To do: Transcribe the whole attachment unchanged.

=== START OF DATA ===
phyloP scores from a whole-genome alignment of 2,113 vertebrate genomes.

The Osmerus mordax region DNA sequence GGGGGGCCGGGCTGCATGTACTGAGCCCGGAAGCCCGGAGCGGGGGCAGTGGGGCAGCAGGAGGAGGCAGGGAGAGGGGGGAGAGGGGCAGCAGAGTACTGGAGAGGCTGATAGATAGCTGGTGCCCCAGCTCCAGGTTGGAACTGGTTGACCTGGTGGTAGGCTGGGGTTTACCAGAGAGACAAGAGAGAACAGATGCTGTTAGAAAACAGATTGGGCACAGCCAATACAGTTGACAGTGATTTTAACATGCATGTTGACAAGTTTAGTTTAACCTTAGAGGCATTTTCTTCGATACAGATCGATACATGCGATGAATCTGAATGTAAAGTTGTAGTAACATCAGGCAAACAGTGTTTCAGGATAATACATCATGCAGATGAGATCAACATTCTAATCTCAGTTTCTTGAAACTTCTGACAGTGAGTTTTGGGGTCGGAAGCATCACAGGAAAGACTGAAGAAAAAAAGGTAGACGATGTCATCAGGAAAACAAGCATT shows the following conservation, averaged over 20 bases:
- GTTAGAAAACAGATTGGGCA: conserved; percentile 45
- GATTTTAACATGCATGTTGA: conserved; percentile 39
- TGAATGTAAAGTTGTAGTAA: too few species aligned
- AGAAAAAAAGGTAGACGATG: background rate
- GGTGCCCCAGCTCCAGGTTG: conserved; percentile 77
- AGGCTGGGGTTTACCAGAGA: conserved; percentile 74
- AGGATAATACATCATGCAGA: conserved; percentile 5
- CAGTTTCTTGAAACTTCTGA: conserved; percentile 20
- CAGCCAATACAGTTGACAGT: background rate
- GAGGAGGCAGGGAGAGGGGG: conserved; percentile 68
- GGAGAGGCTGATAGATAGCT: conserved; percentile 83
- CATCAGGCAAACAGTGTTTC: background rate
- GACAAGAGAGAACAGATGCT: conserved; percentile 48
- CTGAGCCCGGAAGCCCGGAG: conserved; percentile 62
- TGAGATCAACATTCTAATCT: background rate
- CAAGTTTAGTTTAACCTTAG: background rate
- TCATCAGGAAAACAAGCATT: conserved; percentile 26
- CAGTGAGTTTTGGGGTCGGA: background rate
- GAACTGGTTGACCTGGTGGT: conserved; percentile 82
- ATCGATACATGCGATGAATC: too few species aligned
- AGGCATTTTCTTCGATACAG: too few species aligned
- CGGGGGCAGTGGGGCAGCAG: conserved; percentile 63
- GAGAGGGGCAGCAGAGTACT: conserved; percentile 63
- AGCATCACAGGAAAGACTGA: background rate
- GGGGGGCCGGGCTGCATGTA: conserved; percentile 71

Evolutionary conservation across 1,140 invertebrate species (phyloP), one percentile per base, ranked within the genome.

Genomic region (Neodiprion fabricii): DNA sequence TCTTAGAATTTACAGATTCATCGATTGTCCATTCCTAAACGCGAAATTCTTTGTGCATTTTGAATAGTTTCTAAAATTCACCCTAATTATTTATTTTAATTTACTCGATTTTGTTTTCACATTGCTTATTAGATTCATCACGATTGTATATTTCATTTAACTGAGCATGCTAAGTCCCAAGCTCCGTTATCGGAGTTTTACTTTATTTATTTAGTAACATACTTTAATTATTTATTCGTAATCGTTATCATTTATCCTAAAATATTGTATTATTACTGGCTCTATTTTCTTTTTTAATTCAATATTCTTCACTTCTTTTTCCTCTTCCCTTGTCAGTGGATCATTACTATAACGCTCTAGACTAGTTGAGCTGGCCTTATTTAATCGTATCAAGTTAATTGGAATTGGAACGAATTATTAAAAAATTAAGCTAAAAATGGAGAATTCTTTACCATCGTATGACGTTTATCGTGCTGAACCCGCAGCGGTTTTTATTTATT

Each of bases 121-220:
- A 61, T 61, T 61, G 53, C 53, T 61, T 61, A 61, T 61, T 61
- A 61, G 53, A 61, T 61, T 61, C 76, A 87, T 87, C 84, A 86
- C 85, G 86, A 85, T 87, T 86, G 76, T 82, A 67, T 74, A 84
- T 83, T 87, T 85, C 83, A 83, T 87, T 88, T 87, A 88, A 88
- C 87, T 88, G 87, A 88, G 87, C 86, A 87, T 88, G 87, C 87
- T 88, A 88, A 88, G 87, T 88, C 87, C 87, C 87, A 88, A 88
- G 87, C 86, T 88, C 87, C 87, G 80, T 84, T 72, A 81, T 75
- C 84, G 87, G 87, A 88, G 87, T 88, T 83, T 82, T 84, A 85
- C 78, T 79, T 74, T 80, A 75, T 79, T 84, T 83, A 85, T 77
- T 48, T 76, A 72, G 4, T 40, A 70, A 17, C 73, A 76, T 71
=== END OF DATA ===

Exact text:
phyloP scores from a whole-genome alignment of 2,113 vertebrate genomes.

The Osmerus mordax region DNA sequence GGGGGGCCGGGCTGCATGTACTGAGCCCGGAAGCCCGGAGCGGGGGCAGTGGGGCAGCAGGAGGAGGCAGGGAGAGGGGGGAGAGGGGCAGCAGAGTACTGGAGAGGCTGATAGATAGCTGGTGCCCCAGCTCCAGGTTGGAACTGGTTGACCTGGTGGTAGGCTGGGGTTTACCAGAGAGACAAGAGAGAACAGATGCTGTTAGAAAACAGATTGGGCACAGCCAATACAGTTGACAGTGATTTTAACATGCATGTTGACAAGTTTAGTTTAACCTTAGAGGCATTTTCTTCGATACAGATCGATACATGCGATGAATCTGAATGTAAAGTTGTAGTAACATCAGGCAAACAGTGTTTCAGGATAATACATCATGCAGATGAGATCAACATTCTAATCTCAGTTTCTTGAAACTTCTGACAGTGAGTTTTGGGGTCGGAAGCATCACAGGAAAGACTGAAGAAAAAAAGGTAGACGATGTCATCAGGAAAACAAGCATT shows the following conservation, averaged over 20 bases:
- GTTAGAAAACAGATTGGGCA: conserved; percentile 45
- GATTTTAACATGCATGTTGA: conserved; percentile 39
- TGAATGTAAAGTTGTAGTAA: too few species aligned
- AGAAAAAAAGGTAGACGATG: background rate
- GGTGCCCCAGCTCCAGGTTG: conserved; percentile 77
- AGGCTGGGGTTTACCAGAGA: conserved; percentile 74
- AGGATAATACATCATGCAGA: conserved; percentile 5
- CAGTTTCTTGAAACTTCTGA: conserved; percentile 20
- CAGCCAATACAGTTGACAGT: background rate
- GAGGAGGCAGGGAGAGGGGG: conserved; percentile 68
- GGAGAGGCTGATAGATAGCT: conserved; percentile 83
- CATCAGGCAAACAGTGTTTC: background rate
- GACAAGAGAGAACAGATGCT: conserved; percentile 48
- CTGAGCCCGGAAGCCCGGAG: conserved; percentile 62
- TGAGATCAACATTCTAATCT: background rate
- CAAGTTTAGTTTAACCTTAG: background rate
- TCATCAGGAAAACAAGCATT: conserved; percentile 26
- CAGTGAGTTTTGGGGTCGGA: background rate
- GAACTGGTTGACCTGGTGGT: conserved; percentile 82
- ATCGATACATGCGATGAATC: too few species aligned
- AGGCATTTTCTTCGATACAG: too few species aligned
- CGGGGGCAGTGGGGCAGCAG: conserved; percentile 63
- GAGAGGGGCAGCAGAGTACT: conserved; percentile 63
- AGCATCACAGGAAAGACTGA: background rate
- GGGGGGCCGGGCTGCATGTA: conserved; percentile 71

Evolutionary conservation across 1,140 invertebrate species (phyloP), one percentile per base, ranked within the genome.

Genomic region (Neodiprion fabricii): DNA sequence TCTTAGAATTTACAGATTCATCGATTGTCCATTCCTAAACGCGAAATTCTTTGTGCATTTTGAATAGTTTCTAAAATTCACCCTAATTATTTATTTTAATTTACTCGATTTTGTTTTCACATTGCTTATTAGATTCATCACGATTGTATATTTCATTTAACTGAGCATGCTAAGTCCCAAGCTCCGTTATCGGAGTTTTACTTTATTTATTTAGTAACATACTTTAATTATTTATTCGTAATCGTTATCATTTATCCTAAAATATTGTATTATTACTGGCTCTATTTTCTTTTTTAATTCAATATTCTTCACTTCTTTTTCCTCTTCCCTTGTCAGTGGATCATTACTATAACGCTCTAGACTAGTTGAGCTGGCCTTATTTAATCGTATCAAGTTAATTGGAATTGGAACGAATTATTAAAAAATTAAGCTAAAAATGGAGAATTCTTTACCATCGTATGACGTTTATCGTGCTGAACCCGCAGCGGTTTTTATTTATT

Each of bases 121-220:
- A 61, T 61, T 61, G 53, C 53, T 61, T 61, A 61, T 61, T 61
- A 61, G 53, A 61, T 61, T 61, C 76, A 87, T 87, C 84, A 86
- C 85, G 86, A 85, T 87, T 86, G 76, T 82, A 67, T 74, A 84
- T 83, T 87, T 85, C 83, A 83, T 87, T 88, T 87, A 88, A 88
- C 87, T 88, G 87, A 88, G 87, C 86, A 87, T 88, G 87, C 87
- T 88, A 88, A 88, G 87, T 88, C 87, C 87, C 87, A 88, A 88
- G 87, C 86, T 88, C 87, C 87, G 80, T 84, T 72, A 81, T 75
- C 84, G 87, G 87, A 88, G 87, T 88, T 83, T 82, T 84, A 85
- C 78, T 79, T 74, T 80, A 75, T 79, T 84, T 83, A 85, T 77
- T 48, T 76, A 72, G 4, T 40, A 70, A 17, C 73, A 76, T 71